Avocados Help Control Cholesterol

Eating avocados instead of cheese, butter or other high-fat foods may help reduce cholesterol and improve your lipid profile.Avocados Help Control Cholesterol4.6- 23 ratingsHOME REMEDIESTerry GraedonMarch 15, 202115 Comments

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Would you like to find an easy, tasty way to lower your cholesterol and benefit your heart health? Many readers would be enthusiastic about this prospect. A few readers have offered their experience consuming avocados to get cholesterol down.

Should You Really Avoid Avocado?

Q. My cholesterol is elevated, and my doctor has given me a list of foods to avoid. One of them is avocado, which I love.

Some friends have told me avocados are fine even if you have high cholesterol. Who is right?

A. We are going to side with your friends. Researchers noted that avocados lower LDL cholesterol and studied “whether a healthy diet with 1 avocado daily” would reduce dangerous oxidized LDL cholesterol (Journal of Nutrition, Feb. 1, 2020).  They invited 45 overweight men and women to follow three different diets for five weeks each: a low-fat diet, a moderate fat diet and a diet containing one avocado daily. The avocado diet lowered oxidated LDL better than the other diets and reduced small, dense LDL particles. This sounds like a win.

Food Instead of Statins:

Q. I have had high cholesterol for many years, mostly around 335. Statin drugs to lower it produced unpleasant side effects.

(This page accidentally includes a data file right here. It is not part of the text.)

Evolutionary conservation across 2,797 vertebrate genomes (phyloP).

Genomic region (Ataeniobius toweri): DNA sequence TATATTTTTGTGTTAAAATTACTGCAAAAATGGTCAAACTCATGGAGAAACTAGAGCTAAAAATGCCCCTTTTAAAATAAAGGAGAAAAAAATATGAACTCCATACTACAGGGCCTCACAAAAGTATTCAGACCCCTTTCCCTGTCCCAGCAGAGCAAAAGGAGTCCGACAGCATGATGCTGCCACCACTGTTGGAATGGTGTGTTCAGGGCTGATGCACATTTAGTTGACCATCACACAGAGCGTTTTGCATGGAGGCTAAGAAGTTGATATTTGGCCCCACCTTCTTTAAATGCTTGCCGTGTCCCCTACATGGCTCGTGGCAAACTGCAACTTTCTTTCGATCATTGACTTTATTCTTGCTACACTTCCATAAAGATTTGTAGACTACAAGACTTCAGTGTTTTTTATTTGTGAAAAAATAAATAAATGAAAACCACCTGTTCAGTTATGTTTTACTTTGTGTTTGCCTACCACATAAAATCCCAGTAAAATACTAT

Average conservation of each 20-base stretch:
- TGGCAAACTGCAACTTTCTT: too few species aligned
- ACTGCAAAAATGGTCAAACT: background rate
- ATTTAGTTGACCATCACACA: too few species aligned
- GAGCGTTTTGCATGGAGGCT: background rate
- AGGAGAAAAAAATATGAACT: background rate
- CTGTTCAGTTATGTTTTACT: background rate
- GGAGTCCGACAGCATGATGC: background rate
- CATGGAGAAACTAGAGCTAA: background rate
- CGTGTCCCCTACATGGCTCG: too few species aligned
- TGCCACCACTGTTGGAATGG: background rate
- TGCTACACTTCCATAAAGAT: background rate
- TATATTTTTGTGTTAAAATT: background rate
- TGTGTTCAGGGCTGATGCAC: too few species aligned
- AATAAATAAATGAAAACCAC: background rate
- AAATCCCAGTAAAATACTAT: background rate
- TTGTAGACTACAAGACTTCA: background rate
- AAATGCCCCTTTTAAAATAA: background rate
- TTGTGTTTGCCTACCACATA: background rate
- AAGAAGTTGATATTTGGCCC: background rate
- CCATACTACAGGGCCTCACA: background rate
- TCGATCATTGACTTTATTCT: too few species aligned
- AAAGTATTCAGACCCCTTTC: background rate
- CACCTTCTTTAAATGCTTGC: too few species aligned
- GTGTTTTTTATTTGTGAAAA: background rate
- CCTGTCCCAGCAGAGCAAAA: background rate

I read about avocados lowering cholesterol in your column and I love them! So for two months I ate one every week.

When I had my blood work done, the doctor even called me at home in the evening to give me the report. He was amazed at how well I am doing.

My cholesterol count is now 215. The doctor says to keep it up.

A. Seven months ago we heard from a reader that eating an avocado every week helped lower his cholesterol from over 200 to 176. We are pleased to learn that this also worked for you.

The Science on Avocados for Cholesterol:

Research in rats has shown that adding this fruit to the diet can improve desirable HDL cholesterol (Archivos de Cardiologia de Mexico, Mar. 2007). An early clinical trial in humans suggested that an avocado-enriched diet could help lower total and LDL cholesterol while it raised HDL cholesterol (Archives of Medical Research, Winter 1996).

A meta-analysis found that avocados raise HDL but don’t lower LDL or total cholesterol (Mahmassani et al, American Journal of Clinical Nutrition, April 1, 2018). On the other hand, a different analysis determined that eating avocado instead of other fatty foods lowered total cholesterol, LDL and triglycerides significantly (Peou et al, Journal of Clinical Lipidology, Jan-Feb. 2016). 

Avocados are rich in mono-unsaturated fatty acids, the same type found in olive oil. You seem to have found a delicious way to control your cholesterol. For other ideas, see our Guide to Cholesterol Control and Heart Health.